Wednesday, 3 November 2010

Faster, Better, Cheaper

A decade ago, NASA had some well-noted disasters with unmanned spacecraft. The Mars Polar Lander, the Lewis earth-observing satellite, and the Mars Climate Orbiter. Fortunately none cost any lives, but they all proved embarrassing to NASA, which is supposed to be the pinnacle of American scientific and engineering achievement.

What is perverse is that many of the problems could be put down to one phrase: "Faster, Better, Cheaper". This phrase was dreamt up by NASA Administrator Dan Goldin, who took up the post in the early 90's. It is now widely seen as having been a disaster, even in official reports.

So what was the problem? The problem was, in my opinion, simple. Engineers need to be able to measure things. You can measure time, speed, money, weight, distance, and any other number of metrics. In the phrase "Faster, Better, Cheaper", it is easy to measure 'faster'. Has a project been delivered faster than would have been the case under the old system? Cheaper is also easy: has the project cost less than it would under the old system?

Of course the actual metrics used will be more complex that that, but with both 'faster' and 'cheaper' the measurement is possible and obvious.

The devil is in the word 'better'. How do you measure betterness? Could a project that didn't work fully still be called better because of some arbitrary other metric? "Gee, the craft crashed into the moon instead of orbiting, but it was better because we all got more publicity!"

Perversely, 'better' allows you to mask failures, and it does not give engineers direction.

Many engineers say that it is possible only to have two out of the three; you can have faster and cheaper, but you won't get better. Or you can have faster and better, but you can't have cheaper. Then there is another viewpoint, where you can have all three. There is the following quote from that link:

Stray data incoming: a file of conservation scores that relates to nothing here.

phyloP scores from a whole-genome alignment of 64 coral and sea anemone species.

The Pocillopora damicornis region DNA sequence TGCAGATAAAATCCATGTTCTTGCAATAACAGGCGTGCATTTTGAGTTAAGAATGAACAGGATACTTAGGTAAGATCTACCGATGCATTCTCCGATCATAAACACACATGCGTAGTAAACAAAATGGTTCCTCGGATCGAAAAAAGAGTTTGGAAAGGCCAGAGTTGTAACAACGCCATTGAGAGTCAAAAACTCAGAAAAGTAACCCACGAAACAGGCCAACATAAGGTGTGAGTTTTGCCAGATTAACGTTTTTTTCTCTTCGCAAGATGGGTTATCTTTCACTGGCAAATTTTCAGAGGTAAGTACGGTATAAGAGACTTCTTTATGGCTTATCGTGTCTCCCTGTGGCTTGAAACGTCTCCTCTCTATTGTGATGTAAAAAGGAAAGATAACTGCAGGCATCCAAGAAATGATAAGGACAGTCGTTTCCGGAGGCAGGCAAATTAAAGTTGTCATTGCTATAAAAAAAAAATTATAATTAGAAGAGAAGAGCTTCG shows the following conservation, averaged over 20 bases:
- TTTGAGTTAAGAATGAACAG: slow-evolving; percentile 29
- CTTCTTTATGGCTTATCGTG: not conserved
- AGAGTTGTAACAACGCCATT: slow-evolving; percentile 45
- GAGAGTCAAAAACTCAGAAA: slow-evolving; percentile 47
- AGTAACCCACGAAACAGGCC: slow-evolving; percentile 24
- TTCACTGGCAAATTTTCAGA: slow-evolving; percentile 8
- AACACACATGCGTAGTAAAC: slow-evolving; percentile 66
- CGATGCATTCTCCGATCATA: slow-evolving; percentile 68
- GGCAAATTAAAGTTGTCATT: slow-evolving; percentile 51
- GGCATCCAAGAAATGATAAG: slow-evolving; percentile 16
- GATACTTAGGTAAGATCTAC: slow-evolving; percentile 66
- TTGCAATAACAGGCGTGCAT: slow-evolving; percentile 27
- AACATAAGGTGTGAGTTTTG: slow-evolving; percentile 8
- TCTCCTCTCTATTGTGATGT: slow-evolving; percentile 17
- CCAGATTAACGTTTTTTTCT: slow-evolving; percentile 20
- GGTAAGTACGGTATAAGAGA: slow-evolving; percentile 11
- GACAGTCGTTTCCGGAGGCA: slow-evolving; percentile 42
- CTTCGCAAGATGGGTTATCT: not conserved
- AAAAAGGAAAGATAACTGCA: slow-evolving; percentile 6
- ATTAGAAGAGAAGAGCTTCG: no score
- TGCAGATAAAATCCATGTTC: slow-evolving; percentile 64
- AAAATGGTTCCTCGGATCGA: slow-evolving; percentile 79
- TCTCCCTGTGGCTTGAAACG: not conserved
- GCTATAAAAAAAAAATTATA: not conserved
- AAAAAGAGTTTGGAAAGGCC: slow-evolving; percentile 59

No, it’s not a fact of life. It is possible. There are two cultures. The second culture is the culture that dominates the new information-age industries -- like Microsoft -- which is, you can simultaneously improve cost, schedule and performance.
And hereby lies the problem. The writer talks about cost, schedule and performance. Cost is related to 'cheaper', and schedule to 'faster'. However, performance is just one part of 'better'. A measure of 'better' might be something different from performance, depending on the mission. A 'better' on the Space Shuttle might be measured on the safety rating for the crew, whilst performance might be the maximum payload lifted, or the thrust of the engine, or any other such metric. He has altered 'Faster, Better, Cheaper' to be 'Faster, Better, Performance'.

Additionally, it is a fallacy to say that the high-tech industries such as Microsoft have any relation to the space industry. They do not. A company like Microsoft can afford to take limited risks, whereas in space they cannot. Put simply, if software goes wrong, most of the time it can be updated and fixed (there are exceptions to this; such as firmware updates, but these are relatively rare). A rocket launch or a space mission is a one-off shot; if it fails, it can cost hundreds of millions or even billions of dollars.

By all means, keep faster and cheaper. Space access needs faster and cheaper. But instead of 'better', pick another, narrower metric. For manned systems, perhaps they should use 'faster, cheaper, safer'.

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